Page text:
Feminism and Affect at the Scene of Argument addresses the wrongfully discredited feminist position. Feminists are often seen as stereotypically dramatic, angry man-haters. Because of how documents, reflectant of the people’s interpretations of feminists, inaccurately represent feminist movement, the actual intentions of feminists are overlooked and often ignored. The author, Tomlinson, proposed the use of feminist socioforensic discursive analysis when reading in order to aid the bad behavior that is assuming incorrect information about feminism. The book discusses the relevance of binaries such as male/female and sun/moon in our culture, “Binaries have long been recognized as a central and damaging way of structuring Western thought, so feminists and other thinkers have provided us with tools for reconsidering them” (Tomlinson 11). The idea is that whatever word is listed first in a binary is valued more by society. In other words, the constant use of “he” before “she” in documents reflects the people’s overall belief and thought that men are more valuable than women. Because of the shifting societal perspective that is the feminist belief that men and women should be valued as equals, feminists aim to adjust this binary in future documents.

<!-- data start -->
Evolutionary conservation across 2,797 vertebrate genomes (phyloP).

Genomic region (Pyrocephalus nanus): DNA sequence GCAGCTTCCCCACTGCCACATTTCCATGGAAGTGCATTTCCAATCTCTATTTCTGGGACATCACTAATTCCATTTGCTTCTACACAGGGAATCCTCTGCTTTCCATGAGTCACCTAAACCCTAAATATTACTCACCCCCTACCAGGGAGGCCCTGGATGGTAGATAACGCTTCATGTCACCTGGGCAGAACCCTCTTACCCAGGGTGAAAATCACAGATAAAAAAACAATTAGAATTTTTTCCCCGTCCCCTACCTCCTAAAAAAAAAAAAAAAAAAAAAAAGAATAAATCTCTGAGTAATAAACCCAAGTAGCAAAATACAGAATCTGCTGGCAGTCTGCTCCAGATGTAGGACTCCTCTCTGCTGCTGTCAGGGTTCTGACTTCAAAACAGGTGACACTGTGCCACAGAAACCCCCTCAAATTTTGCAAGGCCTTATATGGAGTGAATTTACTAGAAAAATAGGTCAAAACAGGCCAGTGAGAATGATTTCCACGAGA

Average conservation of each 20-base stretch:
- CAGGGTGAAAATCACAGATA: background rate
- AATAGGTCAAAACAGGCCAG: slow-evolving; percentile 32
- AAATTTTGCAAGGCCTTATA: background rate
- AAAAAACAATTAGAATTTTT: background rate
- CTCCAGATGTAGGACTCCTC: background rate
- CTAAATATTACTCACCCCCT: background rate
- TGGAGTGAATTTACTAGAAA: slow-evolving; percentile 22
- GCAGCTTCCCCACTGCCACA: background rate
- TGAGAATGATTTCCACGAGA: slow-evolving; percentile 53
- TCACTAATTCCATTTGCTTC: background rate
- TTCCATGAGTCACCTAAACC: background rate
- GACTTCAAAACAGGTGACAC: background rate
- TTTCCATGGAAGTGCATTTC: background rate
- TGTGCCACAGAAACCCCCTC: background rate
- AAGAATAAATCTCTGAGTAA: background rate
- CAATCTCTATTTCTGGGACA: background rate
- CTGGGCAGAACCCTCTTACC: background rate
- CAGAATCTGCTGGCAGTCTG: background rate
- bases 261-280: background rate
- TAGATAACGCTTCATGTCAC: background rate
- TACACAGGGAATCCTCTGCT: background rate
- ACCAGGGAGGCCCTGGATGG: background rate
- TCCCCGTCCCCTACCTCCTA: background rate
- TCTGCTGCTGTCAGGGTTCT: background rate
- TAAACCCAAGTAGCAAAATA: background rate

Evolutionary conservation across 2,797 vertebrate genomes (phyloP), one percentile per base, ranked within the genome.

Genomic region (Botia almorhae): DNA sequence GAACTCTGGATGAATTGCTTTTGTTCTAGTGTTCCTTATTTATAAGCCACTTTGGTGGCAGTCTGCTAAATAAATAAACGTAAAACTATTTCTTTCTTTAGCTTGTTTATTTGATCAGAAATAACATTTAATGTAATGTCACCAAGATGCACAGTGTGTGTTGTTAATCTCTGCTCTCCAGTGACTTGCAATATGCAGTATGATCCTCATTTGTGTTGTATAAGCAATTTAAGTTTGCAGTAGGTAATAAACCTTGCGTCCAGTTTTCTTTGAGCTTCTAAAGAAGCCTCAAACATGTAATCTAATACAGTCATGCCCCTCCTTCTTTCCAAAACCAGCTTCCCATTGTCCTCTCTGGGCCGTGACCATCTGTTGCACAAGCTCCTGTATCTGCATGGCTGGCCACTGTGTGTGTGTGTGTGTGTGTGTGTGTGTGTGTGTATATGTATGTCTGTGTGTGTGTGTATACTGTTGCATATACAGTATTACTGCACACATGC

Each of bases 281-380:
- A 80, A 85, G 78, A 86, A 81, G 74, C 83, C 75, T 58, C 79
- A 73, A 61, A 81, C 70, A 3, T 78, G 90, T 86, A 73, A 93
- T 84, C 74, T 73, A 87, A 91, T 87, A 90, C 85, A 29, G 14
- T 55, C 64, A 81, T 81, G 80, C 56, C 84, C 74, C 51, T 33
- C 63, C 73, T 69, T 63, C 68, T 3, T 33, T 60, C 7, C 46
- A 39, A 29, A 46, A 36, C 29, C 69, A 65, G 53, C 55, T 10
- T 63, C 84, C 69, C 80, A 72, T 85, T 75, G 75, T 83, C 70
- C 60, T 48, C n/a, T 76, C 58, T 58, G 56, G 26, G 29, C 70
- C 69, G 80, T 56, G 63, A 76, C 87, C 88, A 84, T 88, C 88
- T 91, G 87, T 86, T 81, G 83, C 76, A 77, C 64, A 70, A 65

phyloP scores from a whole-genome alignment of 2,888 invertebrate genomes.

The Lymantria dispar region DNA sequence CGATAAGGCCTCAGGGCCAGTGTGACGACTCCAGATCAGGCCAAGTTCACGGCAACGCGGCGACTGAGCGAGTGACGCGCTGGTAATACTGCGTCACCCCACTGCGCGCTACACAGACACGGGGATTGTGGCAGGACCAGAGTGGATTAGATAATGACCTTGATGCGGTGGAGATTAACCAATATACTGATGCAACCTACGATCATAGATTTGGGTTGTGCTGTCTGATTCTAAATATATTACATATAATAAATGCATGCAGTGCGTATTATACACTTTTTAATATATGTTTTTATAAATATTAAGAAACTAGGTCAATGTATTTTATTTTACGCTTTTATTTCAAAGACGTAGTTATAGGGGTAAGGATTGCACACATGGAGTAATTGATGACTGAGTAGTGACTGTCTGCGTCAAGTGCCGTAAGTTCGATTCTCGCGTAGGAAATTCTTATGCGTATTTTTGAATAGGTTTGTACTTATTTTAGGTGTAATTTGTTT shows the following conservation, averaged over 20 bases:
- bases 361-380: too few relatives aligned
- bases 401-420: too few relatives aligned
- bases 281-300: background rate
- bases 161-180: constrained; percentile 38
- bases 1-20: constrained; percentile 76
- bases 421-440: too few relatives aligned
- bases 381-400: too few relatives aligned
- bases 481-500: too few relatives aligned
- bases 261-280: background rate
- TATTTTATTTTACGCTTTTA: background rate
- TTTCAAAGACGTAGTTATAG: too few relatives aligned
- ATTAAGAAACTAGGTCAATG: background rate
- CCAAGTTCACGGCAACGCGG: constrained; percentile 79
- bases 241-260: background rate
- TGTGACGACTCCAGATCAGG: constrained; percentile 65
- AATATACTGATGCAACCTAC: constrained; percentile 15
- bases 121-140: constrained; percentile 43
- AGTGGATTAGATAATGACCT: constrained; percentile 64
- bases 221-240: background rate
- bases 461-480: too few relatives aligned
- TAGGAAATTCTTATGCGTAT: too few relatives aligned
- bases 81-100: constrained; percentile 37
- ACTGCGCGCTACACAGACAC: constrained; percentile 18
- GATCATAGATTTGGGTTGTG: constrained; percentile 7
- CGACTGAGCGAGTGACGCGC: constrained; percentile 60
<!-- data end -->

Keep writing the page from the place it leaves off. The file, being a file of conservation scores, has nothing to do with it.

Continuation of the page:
Feminist Research in Theory and Practice brings attention to the lives of women. This document intends to normalize and share the lives of women. Author Gayle Letherby explains that this is necessary, “This is important because historically women and women’s concerns have not been given much attention by researchers and when women were included they were presented as ‘not male’ and therefore as ‘other’, as not the ‘norm’, as deviant” (Letherby 6). With this statement, Letherby suggests that the lack of attention to women in documents, again, reflects the people’s belief and shared thought that men are more valuable than women. It also states that when women were addressed in documents as “not male”, this reflected how people thought of women as, not their own individuals, but rather as deviants and inferiors of men. However, presentation of women in today’s documents showed the changed people’s perspective which sees women as individuals independent of men.
- Do you think the fear of death underlies every human action and thought as Becker suggests? If so, can you think of any behaviors of your own that subconsciously reflect this natural human fear?
- People are said to create their cultures. What do you do to contribute to a bettered society and help adapt our culture?
- Do you think there is a misalignment between how people perceive their culture and how it actually is? Why or why not?